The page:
Review No 2: Pop Mythology
Over on Pop mythology, Matt Hlinak has done an astute review of Unwrapped Sky. There are a lot of things to like about the review. The part that interested me was this:
If the city of Caeli-Amur existed in Earth, it would have to be placed in Europe in 1789, 1848 or 1918. The work clearly draws inspiration from the likes of Mary Shelley, Charles Dickens and Victor Hugo.
Hlinak is perceptive here. Already I can foresee people reading the book as a rewriting of the French Revolution, The Paris Commune, or the Russian Revolution. In each case, the book’s various personalities might stand in for historical leaders, factions for organisations. Thus there’s a temptation to see one character as, perhaps Robespierre or Lenin. Another as Danton or Martov. But Hlinak is right to mention the rough time period, without drawing an obvious analogy, precisely because there is no obvious analogy. The book is the beginning – followed next year by The Stars Askew, and hopefully the year after by Under a Black Sun – of a fantastical reimagining of a 19th-Century/Early 20th century revolutionary process. There are also many non-historic elements. There is, for example, no ‘state’ in the book, or rather there are three ‘mini-states’. And of course there is ‘thaumaturgy’, creatures from classic mythology, and a long-destroyed utopia.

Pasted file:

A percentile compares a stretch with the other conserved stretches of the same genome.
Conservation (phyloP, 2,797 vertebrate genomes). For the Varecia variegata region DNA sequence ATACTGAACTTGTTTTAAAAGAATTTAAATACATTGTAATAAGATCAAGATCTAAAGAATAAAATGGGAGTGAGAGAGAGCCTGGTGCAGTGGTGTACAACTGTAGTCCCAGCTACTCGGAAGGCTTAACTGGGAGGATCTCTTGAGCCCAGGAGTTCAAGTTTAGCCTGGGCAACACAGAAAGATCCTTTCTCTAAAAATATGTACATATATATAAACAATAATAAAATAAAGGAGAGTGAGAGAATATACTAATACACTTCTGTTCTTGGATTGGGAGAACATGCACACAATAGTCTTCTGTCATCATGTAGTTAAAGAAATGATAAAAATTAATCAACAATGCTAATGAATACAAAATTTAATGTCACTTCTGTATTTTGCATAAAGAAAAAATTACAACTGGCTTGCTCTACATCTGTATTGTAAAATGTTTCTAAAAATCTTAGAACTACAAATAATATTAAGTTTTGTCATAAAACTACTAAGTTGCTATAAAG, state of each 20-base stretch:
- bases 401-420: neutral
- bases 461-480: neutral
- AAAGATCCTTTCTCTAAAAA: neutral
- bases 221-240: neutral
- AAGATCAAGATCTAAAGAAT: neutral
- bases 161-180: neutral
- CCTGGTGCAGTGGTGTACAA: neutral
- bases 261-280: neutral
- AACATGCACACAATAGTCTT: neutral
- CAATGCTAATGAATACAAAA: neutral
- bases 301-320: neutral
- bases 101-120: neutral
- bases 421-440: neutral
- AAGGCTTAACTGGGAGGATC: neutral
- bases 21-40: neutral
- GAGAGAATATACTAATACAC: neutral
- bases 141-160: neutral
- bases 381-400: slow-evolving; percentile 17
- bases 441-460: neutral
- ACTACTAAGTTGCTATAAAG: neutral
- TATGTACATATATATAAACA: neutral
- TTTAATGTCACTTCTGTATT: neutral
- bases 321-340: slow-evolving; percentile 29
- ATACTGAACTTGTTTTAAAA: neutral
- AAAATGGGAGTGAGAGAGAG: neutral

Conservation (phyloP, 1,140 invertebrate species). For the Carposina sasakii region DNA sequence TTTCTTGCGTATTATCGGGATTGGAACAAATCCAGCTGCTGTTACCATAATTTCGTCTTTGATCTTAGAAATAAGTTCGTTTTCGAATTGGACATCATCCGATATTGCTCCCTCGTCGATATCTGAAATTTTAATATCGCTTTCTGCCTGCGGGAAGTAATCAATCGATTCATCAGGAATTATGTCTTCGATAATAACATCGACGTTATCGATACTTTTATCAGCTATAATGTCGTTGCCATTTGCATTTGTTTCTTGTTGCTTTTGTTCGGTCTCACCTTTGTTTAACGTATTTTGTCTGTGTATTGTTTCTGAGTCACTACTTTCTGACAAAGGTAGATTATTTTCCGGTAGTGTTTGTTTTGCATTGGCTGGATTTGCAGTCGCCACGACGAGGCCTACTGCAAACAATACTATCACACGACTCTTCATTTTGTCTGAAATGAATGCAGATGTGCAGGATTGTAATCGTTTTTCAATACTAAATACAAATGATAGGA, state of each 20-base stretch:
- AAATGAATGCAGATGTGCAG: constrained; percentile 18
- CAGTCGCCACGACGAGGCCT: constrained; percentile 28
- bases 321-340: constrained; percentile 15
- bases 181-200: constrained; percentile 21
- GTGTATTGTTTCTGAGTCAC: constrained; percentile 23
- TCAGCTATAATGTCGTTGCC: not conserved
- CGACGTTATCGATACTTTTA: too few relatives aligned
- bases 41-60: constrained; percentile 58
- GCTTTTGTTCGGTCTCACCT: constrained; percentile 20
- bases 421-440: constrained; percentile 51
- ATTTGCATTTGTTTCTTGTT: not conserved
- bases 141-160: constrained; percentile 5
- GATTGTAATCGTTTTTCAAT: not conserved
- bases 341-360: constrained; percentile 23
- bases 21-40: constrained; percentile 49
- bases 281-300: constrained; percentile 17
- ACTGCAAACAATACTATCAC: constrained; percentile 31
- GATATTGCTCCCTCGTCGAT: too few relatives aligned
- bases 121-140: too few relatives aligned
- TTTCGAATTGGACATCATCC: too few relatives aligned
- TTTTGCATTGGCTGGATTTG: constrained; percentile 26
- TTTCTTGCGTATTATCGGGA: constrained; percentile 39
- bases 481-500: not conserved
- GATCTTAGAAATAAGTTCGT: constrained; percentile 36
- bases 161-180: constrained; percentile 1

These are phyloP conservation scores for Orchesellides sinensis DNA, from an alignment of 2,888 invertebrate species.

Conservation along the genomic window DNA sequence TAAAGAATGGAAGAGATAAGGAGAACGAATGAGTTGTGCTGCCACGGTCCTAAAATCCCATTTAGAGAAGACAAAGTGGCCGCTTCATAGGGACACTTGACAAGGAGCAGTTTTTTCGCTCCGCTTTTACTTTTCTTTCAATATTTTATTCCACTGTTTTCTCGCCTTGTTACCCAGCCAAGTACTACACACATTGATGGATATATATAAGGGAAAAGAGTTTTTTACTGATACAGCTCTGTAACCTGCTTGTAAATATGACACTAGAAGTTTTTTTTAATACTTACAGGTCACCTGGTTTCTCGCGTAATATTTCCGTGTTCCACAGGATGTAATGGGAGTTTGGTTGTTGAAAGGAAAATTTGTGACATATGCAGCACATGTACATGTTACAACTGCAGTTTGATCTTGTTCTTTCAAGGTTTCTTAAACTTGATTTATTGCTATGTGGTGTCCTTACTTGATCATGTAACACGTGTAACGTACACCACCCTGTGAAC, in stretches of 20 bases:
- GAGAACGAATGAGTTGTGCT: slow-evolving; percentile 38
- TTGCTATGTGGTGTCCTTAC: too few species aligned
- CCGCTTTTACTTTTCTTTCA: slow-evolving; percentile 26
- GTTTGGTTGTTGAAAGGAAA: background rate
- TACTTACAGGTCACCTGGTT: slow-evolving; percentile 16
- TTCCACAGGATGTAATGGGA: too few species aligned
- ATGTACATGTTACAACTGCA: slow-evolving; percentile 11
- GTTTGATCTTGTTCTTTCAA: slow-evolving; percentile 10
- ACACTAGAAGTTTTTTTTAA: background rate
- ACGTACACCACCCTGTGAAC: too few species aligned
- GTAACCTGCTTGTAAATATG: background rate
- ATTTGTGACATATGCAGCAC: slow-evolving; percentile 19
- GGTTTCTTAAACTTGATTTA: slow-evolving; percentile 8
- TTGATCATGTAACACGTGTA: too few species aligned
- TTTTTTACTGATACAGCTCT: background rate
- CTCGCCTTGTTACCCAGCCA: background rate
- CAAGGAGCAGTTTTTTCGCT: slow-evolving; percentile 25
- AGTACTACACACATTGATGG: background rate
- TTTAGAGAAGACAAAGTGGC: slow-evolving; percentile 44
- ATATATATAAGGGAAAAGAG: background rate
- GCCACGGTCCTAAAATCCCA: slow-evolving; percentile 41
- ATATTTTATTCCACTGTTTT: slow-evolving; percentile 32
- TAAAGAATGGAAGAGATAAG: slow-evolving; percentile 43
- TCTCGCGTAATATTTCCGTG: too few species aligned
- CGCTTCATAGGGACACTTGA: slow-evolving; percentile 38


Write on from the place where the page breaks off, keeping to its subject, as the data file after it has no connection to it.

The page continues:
In any case, I think Hlinak has got the gist of it, and his review is pretty perceptive.